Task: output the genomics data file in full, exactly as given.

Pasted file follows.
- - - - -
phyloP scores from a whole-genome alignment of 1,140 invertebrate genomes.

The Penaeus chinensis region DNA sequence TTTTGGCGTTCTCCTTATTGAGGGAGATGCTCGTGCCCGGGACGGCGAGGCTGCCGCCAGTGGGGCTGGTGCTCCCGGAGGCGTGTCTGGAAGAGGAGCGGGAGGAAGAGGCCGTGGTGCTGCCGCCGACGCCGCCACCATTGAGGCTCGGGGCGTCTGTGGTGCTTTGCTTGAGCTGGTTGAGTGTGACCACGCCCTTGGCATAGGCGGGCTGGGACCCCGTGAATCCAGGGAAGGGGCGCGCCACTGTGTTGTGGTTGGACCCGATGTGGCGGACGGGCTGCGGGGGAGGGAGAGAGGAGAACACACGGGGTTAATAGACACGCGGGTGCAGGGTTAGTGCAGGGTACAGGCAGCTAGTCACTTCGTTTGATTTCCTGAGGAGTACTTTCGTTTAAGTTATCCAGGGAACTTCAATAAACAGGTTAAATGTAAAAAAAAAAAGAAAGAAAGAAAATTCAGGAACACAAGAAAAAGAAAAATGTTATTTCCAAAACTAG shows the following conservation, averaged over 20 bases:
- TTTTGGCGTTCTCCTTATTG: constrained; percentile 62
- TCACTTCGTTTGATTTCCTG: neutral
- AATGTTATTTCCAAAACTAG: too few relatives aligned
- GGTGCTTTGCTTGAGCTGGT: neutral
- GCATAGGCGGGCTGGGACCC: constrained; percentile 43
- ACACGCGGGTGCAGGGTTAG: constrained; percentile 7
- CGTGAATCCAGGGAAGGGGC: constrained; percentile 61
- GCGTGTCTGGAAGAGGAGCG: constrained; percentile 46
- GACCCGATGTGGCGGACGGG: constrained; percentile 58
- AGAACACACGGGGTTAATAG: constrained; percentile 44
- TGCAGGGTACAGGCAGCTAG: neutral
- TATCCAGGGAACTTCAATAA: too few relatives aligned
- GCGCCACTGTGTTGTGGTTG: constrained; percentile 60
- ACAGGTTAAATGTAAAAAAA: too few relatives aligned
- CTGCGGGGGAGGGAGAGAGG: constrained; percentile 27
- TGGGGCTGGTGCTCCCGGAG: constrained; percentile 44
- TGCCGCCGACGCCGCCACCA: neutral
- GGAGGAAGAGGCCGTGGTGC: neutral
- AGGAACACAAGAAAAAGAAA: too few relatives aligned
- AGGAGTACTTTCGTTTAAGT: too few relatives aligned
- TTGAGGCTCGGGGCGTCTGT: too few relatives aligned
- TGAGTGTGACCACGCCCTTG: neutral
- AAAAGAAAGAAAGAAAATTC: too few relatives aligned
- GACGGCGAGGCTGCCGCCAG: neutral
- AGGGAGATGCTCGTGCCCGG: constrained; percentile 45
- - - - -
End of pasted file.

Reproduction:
phyloP scores from a whole-genome alignment of 1,140 invertebrate genomes.

The Penaeus chinensis region DNA sequence TTTTGGCGTTCTCCTTATTGAGGGAGATGCTCGTGCCCGGGACGGCGAGGCTGCCGCCAGTGGGGCTGGTGCTCCCGGAGGCGTGTCTGGAAGAGGAGCGGGAGGAAGAGGCCGTGGTGCTGCCGCCGACGCCGCCACCATTGAGGCTCGGGGCGTCTGTGGTGCTTTGCTTGAGCTGGTTGAGTGTGACCACGCCCTTGGCATAGGCGGGCTGGGACCCCGTGAATCCAGGGAAGGGGCGCGCCACTGTGTTGTGGTTGGACCCGATGTGGCGGACGGGCTGCGGGGGAGGGAGAGAGGAGAACACACGGGGTTAATAGACACGCGGGTGCAGGGTTAGTGCAGGGTACAGGCAGCTAGTCACTTCGTTTGATTTCCTGAGGAGTACTTTCGTTTAAGTTATCCAGGGAACTTCAATAAACAGGTTAAATGTAAAAAAAAAAAGAAAGAAAGAAAATTCAGGAACACAAGAAAAAGAAAAATGTTATTTCCAAAACTAG shows the following conservation, averaged over 20 bases:
- TTTTGGCGTTCTCCTTATTG: constrained; percentile 62
- TCACTTCGTTTGATTTCCTG: neutral
- AATGTTATTTCCAAAACTAG: too few relatives aligned
- GGTGCTTTGCTTGAGCTGGT: neutral
- GCATAGGCGGGCTGGGACCC: constrained; percentile 43
- ACACGCGGGTGCAGGGTTAG: constrained; percentile 7
- CGTGAATCCAGGGAAGGGGC: constrained; percentile 61
- GCGTGTCTGGAAGAGGAGCG: constrained; percentile 46
- GACCCGATGTGGCGGACGGG: constrained; percentile 58
- AGAACACACGGGGTTAATAG: constrained; percentile 44
- TGCAGGGTACAGGCAGCTAG: neutral
- TATCCAGGGAACTTCAATAA: too few relatives aligned
- GCGCCACTGTGTTGTGGTTG: constrained; percentile 60
- ACAGGTTAAATGTAAAAAAA: too few relatives aligned
- CTGCGGGGGAGGGAGAGAGG: constrained; percentile 27
- TGGGGCTGGTGCTCCCGGAG: constrained; percentile 44
- TGCCGCCGACGCCGCCACCA: neutral
- GGAGGAAGAGGCCGTGGTGC: neutral
- AGGAACACAAGAAAAAGAAA: too few relatives aligned
- AGGAGTACTTTCGTTTAAGT: too few relatives aligned
- TTGAGGCTCGGGGCGTCTGT: too few relatives aligned
- TGAGTGTGACCACGCCCTTG: neutral
- AAAAGAAAGAAAGAAAATTC: too few relatives aligned
- GACGGCGAGGCTGCCGCCAG: neutral
- AGGGAGATGCTCGTGCCCGG: constrained; percentile 45